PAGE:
October 4, 2005
Nanoscientists provide new picture of semiconductor material
ATHENS, Ohio "” For almost a decade, scientists thought they understood the surface structure of cubic gallium nitride, a promising new crystalline semiconductor. Research by an interdisciplinary team of nanoscientists from Ohio University and the Universitat AutÃ²noma de Barcelona, however, turns that idea on its head.
Their study published in the Sept. 30 online issue of the journal Physical Review Letters provides a fresh "“ and they argue, more accurate "“ look at the surface structure of the crystalline material, which could be used in lasers and other electronic devices.
Nancy Sandler, an assistant professor of physics and astronomy at Ohio University, and Pablo Ordej³n, a Barcelona professor specializing in the algorithm used in the project, calculated several properties using the currently accepted model and obtained new images of the crystal's surface. Experimentalists Hamad Al-Brithen and his Ph.D. adviser Arthur Smith, Ohio University associate professor of physics and astronomy, recently had used scanning tunneling microscopy to capture an image of the surface.
When they compared the model image with the experimental image, the researchers found that the theory and the experiment aligned "“ except for one important detail. Researchers previously thought that the atoms on the surface were arranged in groups of four in one direction but only one in the other. The new finding shows that they are in groups of four in one direction but in groups of three in the other direction, Smith said. The discrepancy calls into question the model scientists have accepted for the last seven years and the understanding of the surface structure.
The surface of the material is not easy to work with, Smith noted, because it's sensitive to how scientists handle it. A different structure could be created simply by exposing the crystalline surface to other elements. For example, the accidental contact of arsenic (an element commonly used in semiconductor growth) with the crystal surface has affected other researchers' data in the past.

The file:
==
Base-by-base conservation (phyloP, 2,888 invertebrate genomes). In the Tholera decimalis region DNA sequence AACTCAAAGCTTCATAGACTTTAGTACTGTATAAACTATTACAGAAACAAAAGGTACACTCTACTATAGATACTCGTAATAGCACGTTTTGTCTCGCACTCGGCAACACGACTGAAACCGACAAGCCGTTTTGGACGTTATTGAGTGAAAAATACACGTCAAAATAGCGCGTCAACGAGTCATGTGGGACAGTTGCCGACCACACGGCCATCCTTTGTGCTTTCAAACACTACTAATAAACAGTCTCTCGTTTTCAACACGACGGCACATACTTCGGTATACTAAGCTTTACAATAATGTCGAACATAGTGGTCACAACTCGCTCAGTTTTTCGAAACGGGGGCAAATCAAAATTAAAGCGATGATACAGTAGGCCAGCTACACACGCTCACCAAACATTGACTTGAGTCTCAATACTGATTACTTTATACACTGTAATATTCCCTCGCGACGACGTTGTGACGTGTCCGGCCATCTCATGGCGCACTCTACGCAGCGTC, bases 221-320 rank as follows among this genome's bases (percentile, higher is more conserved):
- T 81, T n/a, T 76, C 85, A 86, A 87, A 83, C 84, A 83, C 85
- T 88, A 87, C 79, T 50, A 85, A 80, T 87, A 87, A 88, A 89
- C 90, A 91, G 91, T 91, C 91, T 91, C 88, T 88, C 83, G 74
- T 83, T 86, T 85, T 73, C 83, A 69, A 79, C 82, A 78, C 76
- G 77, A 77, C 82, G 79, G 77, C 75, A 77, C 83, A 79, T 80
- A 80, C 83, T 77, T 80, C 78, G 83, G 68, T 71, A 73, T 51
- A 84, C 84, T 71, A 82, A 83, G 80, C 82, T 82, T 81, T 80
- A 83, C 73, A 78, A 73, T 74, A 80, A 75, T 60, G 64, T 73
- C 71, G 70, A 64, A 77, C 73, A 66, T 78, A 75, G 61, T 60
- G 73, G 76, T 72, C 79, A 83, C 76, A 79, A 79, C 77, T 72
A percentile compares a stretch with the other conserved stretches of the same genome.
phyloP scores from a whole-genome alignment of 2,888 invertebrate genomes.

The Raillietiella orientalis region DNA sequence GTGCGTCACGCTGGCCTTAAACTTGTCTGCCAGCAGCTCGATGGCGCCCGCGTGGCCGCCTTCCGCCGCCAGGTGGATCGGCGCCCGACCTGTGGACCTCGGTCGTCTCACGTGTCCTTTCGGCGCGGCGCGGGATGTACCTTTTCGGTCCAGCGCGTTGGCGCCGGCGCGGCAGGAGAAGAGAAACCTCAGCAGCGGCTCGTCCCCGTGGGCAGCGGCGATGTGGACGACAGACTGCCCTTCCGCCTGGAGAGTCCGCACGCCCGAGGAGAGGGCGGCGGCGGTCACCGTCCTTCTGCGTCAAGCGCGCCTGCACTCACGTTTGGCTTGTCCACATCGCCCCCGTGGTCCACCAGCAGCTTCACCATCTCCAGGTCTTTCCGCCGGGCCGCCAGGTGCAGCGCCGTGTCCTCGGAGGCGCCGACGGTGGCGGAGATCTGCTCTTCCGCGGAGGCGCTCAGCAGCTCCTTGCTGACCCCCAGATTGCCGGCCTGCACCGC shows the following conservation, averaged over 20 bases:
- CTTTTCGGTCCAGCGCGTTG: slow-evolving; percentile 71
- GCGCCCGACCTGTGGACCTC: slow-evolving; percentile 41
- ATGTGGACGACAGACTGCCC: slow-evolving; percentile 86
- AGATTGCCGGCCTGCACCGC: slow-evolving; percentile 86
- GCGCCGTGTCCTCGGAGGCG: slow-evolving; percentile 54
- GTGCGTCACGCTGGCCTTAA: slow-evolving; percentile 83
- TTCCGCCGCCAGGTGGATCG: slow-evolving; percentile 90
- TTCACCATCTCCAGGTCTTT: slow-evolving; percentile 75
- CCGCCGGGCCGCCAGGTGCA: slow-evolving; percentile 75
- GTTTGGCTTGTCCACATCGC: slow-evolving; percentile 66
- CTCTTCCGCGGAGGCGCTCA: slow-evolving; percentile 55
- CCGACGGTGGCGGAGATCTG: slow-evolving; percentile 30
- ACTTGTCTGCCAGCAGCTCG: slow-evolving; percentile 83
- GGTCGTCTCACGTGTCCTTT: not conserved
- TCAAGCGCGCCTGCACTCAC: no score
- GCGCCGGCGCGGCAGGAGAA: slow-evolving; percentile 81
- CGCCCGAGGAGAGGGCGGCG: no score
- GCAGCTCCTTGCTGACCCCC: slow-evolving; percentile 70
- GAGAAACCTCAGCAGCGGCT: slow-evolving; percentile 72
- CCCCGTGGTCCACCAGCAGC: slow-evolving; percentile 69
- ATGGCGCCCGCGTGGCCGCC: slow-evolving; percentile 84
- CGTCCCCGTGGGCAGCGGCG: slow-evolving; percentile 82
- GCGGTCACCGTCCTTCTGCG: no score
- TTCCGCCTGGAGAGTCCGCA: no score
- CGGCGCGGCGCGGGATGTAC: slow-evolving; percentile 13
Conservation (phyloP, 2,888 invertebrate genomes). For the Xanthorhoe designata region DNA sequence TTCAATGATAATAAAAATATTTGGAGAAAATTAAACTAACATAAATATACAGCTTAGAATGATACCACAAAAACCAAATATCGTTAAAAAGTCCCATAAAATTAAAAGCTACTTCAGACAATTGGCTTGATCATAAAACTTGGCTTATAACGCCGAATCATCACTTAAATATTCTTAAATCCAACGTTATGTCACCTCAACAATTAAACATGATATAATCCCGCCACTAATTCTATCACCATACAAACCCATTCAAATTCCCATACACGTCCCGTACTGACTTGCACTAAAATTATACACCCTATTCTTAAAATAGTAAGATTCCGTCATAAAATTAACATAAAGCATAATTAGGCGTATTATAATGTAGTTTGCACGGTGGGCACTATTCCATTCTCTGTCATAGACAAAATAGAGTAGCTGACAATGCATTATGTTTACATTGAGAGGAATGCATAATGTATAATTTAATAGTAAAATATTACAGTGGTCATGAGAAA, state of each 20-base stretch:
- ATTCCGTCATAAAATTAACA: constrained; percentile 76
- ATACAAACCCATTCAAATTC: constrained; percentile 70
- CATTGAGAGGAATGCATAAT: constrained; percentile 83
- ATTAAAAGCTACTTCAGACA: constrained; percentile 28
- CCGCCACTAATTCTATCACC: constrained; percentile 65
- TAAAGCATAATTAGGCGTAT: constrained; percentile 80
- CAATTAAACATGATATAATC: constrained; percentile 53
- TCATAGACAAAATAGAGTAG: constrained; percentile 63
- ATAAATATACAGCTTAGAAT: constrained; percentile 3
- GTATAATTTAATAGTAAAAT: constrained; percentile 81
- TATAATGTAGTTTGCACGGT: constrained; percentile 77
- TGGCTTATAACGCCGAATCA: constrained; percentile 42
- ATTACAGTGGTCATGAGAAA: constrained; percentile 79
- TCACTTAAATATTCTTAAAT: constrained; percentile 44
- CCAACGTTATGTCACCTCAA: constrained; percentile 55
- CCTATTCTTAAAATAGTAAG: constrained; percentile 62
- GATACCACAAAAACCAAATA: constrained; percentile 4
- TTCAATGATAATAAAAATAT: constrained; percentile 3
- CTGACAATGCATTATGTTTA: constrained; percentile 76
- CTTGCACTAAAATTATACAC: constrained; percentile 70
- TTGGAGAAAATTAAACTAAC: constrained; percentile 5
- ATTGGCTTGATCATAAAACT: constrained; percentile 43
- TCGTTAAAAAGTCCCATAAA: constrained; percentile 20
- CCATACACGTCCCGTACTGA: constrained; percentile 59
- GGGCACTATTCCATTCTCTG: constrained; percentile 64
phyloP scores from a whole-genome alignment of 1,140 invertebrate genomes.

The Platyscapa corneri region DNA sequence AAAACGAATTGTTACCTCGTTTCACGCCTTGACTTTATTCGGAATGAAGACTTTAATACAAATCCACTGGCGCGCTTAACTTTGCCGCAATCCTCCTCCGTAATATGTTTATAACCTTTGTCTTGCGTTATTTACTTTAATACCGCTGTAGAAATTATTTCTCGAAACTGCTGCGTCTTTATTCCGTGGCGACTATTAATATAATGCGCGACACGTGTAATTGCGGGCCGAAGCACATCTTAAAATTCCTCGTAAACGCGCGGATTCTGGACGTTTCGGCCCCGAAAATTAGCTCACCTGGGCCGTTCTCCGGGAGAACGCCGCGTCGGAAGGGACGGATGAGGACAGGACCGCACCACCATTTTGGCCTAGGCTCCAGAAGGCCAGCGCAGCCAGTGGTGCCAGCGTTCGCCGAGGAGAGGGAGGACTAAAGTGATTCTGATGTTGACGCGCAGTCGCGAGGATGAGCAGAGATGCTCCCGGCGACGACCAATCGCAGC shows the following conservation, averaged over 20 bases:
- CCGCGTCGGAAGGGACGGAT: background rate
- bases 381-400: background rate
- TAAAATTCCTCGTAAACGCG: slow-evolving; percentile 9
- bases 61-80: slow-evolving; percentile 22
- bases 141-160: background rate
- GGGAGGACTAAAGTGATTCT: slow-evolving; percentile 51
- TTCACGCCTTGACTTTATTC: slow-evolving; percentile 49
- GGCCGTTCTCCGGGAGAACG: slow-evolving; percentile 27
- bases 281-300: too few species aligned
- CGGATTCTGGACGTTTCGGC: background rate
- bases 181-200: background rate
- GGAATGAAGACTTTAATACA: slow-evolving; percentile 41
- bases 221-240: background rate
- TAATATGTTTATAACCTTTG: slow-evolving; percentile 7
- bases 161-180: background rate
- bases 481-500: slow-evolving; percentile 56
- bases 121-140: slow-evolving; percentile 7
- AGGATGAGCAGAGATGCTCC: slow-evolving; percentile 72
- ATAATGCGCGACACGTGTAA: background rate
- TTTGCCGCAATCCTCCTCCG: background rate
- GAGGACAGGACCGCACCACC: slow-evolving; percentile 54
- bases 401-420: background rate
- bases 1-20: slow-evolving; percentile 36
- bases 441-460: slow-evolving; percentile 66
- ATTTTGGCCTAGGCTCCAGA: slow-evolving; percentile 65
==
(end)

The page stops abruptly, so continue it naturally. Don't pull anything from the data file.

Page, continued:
"The relevance of modeling surfaces is that the ordering of atoms on a surface can be substantially different from the one in the bulk of the material," Sandler said.
The new research could help scientists learn how to use cubic gallium nitride as a new semiconductor for lasers and other electronic devices such as display technologies and bright blue light-emitting diode (LED) applications. It also may help them grow layers of the material more precisely to create technological applications. But before scientists can make use of this potentially valuable material, they first must understand its basic properties so they can begin tackling its drawbacks, said Smith, director of Ohio University's Nanoscale and Quantum Phenomena Institute.
"Cubic gallium nitride is more difficult to grow [than the popular hexagonal type of gallium nitride crystal]," said Smith. "But its cubic properties make it more compatible with other commonly used materials, and so it has more potential for integration into mainstream devices."
The research was supported by grants from the National Science Foundation and Spain's Ministry of Science and Technology and its Ministry of Education and Science.
This project is the first major paper published by Ohio University's Nanoscale Interdisciplinary Research Team, a collaboration of researchers funded by the NSF.
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